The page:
Financial Planning for Generation X & Y Women
 
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Expert Q&A Archive

06/06/2004
Would it be best to use my savings to buy a condo, invest in retirement, or pay off student loans?
I am 32, single, in a stable, yet grant funded position that pays 56,000/yr. I have no credit debt but have $15,000 left in consolidated undergrad/grad student loans (3.4ish% interest) (I'm paying $400/mo but am only required to pay $336) and a $12,000 in a car loan (1.9% interest, $250/mo but I'm paying $275). I take out $3200/yr pre-tax for non-reimbursed medical expenses, and I recently started getting $200/mo deducted pre-tax into a retirement fund at work. I have no other retirement money aside from a public employees retirement board account (which looks like will contribute little in the end towards my retirement), and whatever I might get in inheritance.

I have saved up $14,000 and am trying to figure out what the best use of it would be.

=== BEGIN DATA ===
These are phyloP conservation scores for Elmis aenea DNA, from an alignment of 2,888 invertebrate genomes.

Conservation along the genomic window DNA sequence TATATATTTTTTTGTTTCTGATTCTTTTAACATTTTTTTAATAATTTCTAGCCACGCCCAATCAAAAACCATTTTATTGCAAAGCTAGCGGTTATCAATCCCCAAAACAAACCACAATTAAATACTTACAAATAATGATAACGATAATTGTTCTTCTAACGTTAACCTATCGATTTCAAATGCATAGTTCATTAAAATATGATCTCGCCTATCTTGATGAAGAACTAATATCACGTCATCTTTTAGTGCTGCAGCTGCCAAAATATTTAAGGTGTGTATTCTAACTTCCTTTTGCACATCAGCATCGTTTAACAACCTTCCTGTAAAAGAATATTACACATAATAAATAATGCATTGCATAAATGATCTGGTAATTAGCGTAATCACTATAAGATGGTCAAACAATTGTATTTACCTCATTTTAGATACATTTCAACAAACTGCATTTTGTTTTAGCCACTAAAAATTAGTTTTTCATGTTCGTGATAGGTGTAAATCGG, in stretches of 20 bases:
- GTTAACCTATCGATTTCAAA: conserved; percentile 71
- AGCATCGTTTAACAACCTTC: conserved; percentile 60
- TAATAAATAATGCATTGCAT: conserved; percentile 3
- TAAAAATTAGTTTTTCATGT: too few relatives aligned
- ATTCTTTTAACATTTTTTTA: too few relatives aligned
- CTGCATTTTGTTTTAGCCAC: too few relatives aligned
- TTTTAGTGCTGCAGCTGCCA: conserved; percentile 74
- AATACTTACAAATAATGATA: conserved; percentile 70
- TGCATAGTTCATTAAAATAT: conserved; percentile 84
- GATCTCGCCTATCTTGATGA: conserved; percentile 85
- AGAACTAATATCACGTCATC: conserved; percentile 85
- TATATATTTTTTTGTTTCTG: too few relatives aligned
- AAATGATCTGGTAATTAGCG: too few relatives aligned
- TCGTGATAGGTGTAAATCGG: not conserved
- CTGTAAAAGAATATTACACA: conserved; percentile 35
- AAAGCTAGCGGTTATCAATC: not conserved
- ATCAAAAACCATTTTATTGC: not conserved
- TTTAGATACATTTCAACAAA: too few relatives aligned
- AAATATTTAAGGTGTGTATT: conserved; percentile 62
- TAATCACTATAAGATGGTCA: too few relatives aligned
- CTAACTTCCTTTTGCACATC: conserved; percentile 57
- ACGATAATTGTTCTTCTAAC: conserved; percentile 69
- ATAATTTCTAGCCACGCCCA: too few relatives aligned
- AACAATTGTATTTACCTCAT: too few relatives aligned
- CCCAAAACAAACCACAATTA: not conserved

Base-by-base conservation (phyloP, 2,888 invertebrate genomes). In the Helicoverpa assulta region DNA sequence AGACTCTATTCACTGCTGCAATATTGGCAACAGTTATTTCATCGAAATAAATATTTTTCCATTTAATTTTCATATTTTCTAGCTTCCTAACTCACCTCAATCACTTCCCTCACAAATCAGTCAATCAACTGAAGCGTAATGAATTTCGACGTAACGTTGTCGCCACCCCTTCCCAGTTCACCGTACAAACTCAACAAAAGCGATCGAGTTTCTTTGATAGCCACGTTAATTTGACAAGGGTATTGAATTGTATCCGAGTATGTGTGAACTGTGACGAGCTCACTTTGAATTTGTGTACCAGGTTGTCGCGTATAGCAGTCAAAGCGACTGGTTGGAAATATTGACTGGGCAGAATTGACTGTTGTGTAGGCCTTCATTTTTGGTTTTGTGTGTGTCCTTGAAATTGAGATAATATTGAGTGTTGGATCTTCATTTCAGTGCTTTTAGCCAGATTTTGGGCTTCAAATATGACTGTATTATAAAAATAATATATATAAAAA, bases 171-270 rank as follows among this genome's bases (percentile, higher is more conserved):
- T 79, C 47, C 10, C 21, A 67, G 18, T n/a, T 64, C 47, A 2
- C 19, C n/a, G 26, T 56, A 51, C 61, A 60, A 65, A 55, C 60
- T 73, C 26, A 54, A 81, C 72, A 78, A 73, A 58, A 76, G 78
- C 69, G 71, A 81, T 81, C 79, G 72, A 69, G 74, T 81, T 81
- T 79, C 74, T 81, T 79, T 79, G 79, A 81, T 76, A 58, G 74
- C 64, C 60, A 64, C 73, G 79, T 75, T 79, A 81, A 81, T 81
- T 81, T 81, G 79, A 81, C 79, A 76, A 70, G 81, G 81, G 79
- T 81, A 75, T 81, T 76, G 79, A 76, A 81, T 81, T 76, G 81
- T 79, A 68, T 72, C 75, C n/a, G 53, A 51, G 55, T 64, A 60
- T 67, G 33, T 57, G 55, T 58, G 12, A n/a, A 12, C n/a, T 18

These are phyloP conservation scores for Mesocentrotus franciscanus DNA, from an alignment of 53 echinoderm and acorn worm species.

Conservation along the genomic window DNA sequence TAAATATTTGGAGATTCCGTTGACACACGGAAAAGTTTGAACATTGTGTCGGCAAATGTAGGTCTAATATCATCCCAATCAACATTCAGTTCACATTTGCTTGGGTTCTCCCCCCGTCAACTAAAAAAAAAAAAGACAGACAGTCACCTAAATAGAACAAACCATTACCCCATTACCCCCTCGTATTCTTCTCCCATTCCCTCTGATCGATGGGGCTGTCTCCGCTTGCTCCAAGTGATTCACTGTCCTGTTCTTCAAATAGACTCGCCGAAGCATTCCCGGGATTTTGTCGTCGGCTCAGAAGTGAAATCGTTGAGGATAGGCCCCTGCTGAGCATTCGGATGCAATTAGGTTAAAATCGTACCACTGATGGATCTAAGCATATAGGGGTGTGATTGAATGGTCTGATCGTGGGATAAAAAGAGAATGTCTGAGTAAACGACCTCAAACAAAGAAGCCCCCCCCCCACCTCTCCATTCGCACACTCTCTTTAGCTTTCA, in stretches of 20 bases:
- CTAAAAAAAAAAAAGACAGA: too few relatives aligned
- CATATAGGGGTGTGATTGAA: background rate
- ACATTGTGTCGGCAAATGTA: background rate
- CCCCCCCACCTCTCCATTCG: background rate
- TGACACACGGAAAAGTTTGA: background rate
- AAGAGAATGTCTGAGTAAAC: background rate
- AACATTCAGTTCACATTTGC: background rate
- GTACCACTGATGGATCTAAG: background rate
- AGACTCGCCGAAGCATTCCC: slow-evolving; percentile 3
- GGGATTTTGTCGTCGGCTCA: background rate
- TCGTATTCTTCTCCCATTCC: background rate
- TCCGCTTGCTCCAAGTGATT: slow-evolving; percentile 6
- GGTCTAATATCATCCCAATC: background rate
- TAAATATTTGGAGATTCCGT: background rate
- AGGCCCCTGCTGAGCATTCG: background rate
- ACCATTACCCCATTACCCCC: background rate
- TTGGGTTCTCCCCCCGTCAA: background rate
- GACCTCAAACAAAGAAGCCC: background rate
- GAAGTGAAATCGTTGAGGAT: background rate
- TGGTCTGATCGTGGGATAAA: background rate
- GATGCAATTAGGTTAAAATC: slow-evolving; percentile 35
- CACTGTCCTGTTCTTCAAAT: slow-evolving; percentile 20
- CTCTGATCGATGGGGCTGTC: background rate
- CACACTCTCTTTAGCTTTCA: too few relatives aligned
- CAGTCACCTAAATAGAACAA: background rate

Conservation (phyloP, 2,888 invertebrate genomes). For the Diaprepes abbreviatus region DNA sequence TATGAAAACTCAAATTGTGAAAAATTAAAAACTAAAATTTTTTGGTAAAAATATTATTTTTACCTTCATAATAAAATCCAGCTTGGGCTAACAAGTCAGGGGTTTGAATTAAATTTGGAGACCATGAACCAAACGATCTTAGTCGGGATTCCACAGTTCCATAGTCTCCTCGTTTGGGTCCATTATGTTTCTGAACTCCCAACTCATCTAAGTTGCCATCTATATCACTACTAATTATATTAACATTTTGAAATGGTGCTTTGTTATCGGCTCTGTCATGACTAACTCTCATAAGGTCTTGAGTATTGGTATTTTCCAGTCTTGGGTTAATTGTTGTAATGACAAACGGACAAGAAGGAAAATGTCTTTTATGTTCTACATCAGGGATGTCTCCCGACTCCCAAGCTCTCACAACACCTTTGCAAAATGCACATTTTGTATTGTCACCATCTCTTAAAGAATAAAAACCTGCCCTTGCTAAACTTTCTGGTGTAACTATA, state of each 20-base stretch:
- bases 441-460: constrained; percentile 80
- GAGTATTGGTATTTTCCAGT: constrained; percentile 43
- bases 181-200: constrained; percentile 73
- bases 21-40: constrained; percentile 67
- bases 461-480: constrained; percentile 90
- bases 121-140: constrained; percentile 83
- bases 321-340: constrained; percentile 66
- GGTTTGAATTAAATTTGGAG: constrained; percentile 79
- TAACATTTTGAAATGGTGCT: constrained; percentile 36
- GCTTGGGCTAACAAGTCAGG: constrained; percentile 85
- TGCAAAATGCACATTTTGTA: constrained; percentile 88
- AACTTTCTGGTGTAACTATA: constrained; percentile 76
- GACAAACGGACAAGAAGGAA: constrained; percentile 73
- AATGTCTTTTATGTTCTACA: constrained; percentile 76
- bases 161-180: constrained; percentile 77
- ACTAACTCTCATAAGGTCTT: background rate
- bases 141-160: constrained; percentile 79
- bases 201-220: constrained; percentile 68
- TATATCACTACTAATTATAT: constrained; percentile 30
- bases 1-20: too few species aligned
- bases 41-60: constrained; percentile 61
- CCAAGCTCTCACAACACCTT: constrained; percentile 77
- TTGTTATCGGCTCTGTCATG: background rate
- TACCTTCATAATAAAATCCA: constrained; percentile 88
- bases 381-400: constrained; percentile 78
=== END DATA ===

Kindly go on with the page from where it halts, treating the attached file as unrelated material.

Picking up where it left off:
I have been thinking of investing some of it into a condo. There seems to be so much buzz around how the home loan rates are at unprecedented lows, and just started rising, and it worries me that I might not be able to afford a home at all if I don't buy now and instead keep saving. I live in an area where the costs of owning a single-family home is completely out of the question at this point in my life. My hope is that in 5 years I could have built some equity, benefitted from being in a lower tax bracket than I am now based on the interest deduction, paid off my student loan and car loan, after which I'd be able to put more towards retirement, and in the end have more income available to buy a home that will appreciate better and in which I would want to live for a longer period of time.

If I were to go with this option, I'd need to put all of my non-emergency savings into the down payment and closing costs. I have met with a lender and discussed the various loan options, and it is feasible to do. I just don't know if it is the right path given my other debts.